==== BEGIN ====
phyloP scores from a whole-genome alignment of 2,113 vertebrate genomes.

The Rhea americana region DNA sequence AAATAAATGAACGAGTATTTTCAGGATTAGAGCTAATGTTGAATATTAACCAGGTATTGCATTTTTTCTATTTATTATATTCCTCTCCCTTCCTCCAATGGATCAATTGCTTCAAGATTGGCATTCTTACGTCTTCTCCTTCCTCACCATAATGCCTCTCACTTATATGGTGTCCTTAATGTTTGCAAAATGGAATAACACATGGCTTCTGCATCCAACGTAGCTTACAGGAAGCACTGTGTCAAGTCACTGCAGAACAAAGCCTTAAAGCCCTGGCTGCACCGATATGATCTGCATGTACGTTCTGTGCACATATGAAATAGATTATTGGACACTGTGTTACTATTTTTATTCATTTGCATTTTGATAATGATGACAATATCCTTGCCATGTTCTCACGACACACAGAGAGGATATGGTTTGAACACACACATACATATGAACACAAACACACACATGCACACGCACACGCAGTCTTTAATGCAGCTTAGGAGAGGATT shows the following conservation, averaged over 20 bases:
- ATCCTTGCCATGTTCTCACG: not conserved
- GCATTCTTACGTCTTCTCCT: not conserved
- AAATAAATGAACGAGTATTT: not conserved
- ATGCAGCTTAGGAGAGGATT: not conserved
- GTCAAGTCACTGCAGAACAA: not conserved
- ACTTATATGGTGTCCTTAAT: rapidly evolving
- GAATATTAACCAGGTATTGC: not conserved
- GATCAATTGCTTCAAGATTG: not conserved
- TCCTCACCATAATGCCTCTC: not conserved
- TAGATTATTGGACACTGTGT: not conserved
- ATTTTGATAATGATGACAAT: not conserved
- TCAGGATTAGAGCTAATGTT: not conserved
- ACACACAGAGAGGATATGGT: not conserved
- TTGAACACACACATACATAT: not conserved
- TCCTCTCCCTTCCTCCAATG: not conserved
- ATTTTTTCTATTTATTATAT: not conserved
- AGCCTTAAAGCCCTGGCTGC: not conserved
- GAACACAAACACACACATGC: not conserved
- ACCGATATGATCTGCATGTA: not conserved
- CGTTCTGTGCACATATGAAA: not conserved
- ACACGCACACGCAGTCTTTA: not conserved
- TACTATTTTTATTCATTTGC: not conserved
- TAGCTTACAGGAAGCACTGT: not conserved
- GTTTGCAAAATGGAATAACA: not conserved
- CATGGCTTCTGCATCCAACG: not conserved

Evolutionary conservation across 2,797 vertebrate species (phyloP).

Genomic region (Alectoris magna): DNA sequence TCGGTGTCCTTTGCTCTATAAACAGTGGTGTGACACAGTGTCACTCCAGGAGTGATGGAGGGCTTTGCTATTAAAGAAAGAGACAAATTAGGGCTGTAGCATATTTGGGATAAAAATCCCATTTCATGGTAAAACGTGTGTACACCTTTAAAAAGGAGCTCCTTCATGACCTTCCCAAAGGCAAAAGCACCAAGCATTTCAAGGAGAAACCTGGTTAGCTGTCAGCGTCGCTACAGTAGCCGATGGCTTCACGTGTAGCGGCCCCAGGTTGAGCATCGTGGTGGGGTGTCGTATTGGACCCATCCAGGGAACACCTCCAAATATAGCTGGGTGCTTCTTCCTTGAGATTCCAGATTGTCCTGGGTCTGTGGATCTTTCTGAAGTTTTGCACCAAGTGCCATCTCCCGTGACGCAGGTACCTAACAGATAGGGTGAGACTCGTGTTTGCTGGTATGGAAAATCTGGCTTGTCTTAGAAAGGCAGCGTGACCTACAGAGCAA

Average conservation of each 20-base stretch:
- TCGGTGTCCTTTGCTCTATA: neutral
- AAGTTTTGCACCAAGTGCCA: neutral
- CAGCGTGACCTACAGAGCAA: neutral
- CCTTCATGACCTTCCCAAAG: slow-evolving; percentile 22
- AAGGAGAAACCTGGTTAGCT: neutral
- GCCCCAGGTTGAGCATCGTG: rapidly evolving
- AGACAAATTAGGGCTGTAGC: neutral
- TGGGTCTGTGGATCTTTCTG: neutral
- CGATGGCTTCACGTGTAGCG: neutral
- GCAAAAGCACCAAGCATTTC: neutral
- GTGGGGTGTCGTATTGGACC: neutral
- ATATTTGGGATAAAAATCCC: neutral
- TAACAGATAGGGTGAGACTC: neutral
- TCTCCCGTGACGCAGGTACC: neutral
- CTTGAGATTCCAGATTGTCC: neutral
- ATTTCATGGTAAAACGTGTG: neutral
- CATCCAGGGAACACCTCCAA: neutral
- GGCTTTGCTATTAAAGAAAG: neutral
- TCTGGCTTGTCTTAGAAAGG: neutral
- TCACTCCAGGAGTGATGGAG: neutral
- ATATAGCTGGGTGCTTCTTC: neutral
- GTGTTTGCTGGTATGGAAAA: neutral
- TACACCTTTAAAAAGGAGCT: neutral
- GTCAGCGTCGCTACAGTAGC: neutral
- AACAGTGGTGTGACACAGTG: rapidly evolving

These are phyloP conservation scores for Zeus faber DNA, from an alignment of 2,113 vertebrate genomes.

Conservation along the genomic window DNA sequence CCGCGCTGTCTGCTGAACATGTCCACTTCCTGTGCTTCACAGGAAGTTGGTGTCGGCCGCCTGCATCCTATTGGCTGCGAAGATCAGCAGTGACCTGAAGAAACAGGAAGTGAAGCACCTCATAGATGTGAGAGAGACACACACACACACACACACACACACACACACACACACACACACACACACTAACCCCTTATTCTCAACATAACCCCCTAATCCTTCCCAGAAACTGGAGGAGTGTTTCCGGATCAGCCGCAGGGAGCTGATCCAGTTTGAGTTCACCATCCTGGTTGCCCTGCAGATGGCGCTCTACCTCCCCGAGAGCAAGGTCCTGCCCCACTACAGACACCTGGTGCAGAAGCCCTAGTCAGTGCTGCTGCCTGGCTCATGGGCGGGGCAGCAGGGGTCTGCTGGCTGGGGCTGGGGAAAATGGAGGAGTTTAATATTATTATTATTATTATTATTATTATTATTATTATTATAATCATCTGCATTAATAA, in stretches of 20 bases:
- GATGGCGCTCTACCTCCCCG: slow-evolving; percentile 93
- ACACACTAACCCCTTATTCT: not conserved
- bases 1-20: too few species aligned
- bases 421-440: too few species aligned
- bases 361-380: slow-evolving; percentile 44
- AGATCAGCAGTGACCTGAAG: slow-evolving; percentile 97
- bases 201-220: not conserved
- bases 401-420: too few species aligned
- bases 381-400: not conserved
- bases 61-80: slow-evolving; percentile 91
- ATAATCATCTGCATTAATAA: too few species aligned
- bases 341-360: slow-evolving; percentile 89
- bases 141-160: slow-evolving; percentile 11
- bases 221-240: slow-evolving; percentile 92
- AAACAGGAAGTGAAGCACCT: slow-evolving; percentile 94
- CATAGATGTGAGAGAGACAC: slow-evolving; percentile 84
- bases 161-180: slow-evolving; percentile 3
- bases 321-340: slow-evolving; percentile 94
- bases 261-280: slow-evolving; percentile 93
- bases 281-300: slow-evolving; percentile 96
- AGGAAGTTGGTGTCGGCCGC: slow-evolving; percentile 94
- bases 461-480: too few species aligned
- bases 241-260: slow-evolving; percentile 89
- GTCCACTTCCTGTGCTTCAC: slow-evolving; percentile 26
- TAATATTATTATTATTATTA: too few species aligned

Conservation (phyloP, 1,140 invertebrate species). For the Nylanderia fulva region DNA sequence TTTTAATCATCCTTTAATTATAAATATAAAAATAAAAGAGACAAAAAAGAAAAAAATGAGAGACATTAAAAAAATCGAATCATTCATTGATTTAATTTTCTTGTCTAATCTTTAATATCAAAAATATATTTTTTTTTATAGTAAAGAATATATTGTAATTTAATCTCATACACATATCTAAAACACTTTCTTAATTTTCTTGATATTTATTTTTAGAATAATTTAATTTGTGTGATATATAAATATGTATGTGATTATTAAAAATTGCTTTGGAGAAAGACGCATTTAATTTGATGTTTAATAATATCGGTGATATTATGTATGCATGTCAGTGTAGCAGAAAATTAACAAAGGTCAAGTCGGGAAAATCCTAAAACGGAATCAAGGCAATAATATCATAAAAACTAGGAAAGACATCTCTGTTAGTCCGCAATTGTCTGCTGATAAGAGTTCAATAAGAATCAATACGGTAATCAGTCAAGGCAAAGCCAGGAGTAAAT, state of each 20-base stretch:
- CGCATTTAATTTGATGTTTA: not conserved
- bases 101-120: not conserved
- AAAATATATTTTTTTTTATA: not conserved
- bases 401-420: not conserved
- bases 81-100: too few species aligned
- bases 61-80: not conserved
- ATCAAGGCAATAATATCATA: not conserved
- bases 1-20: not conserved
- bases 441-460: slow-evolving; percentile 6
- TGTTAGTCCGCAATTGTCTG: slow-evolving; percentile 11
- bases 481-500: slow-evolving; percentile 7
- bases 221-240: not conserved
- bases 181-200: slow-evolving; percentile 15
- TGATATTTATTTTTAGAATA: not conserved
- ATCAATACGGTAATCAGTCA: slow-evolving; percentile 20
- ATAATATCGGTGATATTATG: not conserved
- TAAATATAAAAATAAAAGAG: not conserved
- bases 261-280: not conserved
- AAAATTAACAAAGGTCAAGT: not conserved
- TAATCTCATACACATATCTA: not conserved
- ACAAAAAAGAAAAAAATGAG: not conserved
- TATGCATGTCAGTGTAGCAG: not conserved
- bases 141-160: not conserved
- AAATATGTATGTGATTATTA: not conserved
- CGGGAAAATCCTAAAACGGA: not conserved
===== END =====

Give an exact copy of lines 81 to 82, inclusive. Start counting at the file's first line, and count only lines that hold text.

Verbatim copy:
- GTCCACTTCCTGTGCTTCAC: slow-evolving; percentile 26
- TAATATTATTATTATTATTA: too few species aligned